Another issue of contention deals with freedom of movement across U.S. national borders. The United States has long permitted persons to cross from Canada into the United States with few controls. Concerns about drug trafficking and illegal immigrants seeking employment have led to much stricter controls on those crossing the border from Mexico.
An attempt to ban travel to Cuba was deemed unconstitutional, but travel to Cuba was de facto prohibited by the Trading with the Enemy Act which bans spending money in Cuba without a license issued by the Office of Foreign Assets Control (OFAC) of the U.S. Treasury Department.
Restrictions as punishmentEdit
The Personal Responsibility and Work Opportunity Reconciliation Act of 1996 (PRWORA), codified at 42 USC 652(k), saw the beginning of restrictions on freedom of movement as a punishment for child support debtors. Constitutional challenges to these restrictions have thus far failed in Weinstein v. Albright and Eunique v. Powell. Federal Appeals Courts in the Second and Ninth Circuits, although expressing due process concerns, have held that collection of child support is an important government interest, that the right to travel internationally was not a fundamental right and that laws restricting this right need not pass strict scrutiny. In a dissenting opinion in Eunique, Judge Andrew Kleinfeld categorized the measure as a punishment for unpaid debts. "This passport ban is more reasonably seen, in light of the penalties the states are required to impose for nonpayment of child support ... not as a means of facilitating collection, but as a penalty for past nonpayment." "All debtors should pay their debts. Debts for child support have special moral force. But that does not justify tossing away a constitutional liberty so important that it has been a constant of Anglo-American law since Magna Carta, and of civilized thought since Plato."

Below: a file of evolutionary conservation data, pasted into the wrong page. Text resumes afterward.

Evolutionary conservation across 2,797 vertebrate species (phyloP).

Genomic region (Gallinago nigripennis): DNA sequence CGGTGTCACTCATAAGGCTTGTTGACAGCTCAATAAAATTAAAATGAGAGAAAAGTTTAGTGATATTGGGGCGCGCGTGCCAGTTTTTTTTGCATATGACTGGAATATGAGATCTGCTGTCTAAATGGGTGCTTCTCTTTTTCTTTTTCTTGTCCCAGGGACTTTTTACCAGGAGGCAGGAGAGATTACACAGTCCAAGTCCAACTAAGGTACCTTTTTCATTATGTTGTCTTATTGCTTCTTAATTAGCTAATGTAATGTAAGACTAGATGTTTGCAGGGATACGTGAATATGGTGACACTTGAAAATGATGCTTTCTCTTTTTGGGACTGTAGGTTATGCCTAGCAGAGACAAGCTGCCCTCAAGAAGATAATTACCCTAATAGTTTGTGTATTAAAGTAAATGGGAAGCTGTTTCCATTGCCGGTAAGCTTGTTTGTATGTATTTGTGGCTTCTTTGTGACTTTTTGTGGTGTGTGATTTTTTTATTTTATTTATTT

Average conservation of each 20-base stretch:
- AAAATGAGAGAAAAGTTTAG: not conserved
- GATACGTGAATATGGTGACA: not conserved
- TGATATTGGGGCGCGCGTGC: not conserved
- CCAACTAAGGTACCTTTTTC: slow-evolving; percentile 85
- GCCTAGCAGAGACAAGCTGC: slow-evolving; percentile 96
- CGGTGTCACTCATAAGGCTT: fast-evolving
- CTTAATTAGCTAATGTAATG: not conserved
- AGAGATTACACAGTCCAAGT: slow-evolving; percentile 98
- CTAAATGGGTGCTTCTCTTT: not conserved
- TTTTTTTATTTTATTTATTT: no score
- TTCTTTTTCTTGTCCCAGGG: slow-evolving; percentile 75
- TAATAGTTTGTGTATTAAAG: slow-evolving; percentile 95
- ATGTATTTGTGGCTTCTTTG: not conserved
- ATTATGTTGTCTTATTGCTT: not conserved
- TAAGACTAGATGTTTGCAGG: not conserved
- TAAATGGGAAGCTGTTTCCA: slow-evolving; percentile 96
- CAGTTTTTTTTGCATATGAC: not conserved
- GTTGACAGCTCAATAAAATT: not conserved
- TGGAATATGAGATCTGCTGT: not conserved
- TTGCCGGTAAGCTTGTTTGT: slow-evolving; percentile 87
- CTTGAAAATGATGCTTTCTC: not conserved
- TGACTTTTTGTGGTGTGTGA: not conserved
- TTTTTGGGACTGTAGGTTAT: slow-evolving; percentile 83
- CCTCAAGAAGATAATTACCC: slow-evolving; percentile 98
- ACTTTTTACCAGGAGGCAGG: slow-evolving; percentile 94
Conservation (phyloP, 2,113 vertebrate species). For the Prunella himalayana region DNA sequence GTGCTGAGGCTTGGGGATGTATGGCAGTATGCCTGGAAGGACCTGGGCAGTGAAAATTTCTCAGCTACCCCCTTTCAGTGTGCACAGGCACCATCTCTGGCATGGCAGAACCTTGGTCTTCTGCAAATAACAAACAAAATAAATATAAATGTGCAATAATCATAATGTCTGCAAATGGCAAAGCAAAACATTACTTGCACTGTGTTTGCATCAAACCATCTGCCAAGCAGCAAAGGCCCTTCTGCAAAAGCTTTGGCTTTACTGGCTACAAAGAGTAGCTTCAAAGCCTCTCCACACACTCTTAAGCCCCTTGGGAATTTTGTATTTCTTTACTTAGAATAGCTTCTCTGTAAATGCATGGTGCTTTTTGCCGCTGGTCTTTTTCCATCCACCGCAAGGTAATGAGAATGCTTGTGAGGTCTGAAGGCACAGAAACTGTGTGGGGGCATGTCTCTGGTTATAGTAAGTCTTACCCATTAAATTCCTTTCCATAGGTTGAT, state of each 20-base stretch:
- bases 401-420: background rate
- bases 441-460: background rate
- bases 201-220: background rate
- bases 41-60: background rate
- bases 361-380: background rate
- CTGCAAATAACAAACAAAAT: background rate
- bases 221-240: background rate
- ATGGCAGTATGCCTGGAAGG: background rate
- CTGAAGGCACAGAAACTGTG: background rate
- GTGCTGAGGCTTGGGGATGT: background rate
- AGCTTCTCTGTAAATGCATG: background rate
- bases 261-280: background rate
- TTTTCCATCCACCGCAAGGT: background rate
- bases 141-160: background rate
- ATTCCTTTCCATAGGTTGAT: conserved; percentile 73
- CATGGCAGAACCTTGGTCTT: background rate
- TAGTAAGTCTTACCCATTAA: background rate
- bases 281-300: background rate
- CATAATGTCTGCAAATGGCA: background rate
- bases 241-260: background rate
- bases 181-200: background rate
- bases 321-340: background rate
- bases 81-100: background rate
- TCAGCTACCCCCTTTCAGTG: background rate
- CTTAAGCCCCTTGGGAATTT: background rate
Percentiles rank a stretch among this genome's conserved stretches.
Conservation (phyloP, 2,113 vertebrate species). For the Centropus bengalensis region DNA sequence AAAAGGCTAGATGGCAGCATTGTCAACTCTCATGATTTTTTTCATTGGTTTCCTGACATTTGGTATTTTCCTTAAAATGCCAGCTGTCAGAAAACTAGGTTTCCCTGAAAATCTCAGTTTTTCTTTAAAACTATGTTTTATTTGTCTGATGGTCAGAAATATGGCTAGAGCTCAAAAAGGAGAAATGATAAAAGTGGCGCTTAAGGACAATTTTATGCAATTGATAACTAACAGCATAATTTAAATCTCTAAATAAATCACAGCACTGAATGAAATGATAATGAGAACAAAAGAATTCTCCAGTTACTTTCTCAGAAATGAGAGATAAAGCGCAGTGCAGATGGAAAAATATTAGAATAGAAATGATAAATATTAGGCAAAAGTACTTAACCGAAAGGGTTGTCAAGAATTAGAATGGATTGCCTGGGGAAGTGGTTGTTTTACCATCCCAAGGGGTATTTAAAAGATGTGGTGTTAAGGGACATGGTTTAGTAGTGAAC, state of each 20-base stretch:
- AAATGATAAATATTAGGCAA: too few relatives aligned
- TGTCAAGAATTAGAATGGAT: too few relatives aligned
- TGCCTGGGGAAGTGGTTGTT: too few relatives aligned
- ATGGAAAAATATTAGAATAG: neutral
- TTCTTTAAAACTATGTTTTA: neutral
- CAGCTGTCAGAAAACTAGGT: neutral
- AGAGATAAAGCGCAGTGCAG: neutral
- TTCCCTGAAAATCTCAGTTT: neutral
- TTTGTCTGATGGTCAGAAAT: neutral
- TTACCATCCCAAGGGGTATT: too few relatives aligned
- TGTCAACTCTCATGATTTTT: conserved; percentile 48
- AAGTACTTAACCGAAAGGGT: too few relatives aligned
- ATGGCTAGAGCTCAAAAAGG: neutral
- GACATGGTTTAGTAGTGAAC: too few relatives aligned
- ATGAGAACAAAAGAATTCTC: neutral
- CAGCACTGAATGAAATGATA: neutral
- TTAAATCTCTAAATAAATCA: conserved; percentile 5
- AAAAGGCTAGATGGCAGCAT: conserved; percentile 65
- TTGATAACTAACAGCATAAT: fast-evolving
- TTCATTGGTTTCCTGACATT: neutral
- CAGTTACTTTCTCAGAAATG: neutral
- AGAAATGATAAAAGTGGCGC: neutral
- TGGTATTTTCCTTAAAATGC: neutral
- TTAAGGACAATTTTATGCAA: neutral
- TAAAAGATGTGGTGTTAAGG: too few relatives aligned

A number of constitutional scholars and advocates for reform strongly oppose restricting the human right to travel to a person who has committed no crime, and assert that the practice violates basic constitutional rights. Similarly, anyone claimed to be in arrears on child support can have certain types of vehicular driver's license revoked or suspended, severely restricting their freedom to travel. Critics point to cases where the lapse in support payments was caused by loss of employment yet the response of revoking the right to freely travel by car further impedes the ability to resume payments by limiting the ability to find employment and travel to a workplace.
International Bill of Human RightsEdit
The International Bill of Human Rights is an informal name given to the Universal Declaration of Human Rights (adopted in 1948), the International Covenant on Civil and Political Rights (1966) with its two Optional Protocols, and the International Covenant on Economic, Social and Cultural Rights (1966).
Article 13 of the Universal Declaration of Human Rights reads:
- (1) Everyone has the right to freedom of movement and residence within the borders of each State.
- (2) Everyone has the right to leave any country, including his own, and to return to his country.
Article 12 of the International Covenant on Civil and Political Rights incorporates this right into treaty law:
- (1) Everyone lawfully within the territory of a State shall, within that territory, have the right to liberty of movement and freedom to choose his residence.
- (2) Everyone shall be free to leave any country, including his own.
- (3) The above-mentioned rights shall not be subject to any restrictions except those provided by law, are necessary to protect national security, public order (ordre publique), public health or morals or the rights and freedoms of others, and are consistent with the other rights recognized in the present Covenant.
- (4) No one shall be arbitrarily deprived of the right to enter his own country.
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- Information for US citizens travelling to Cuba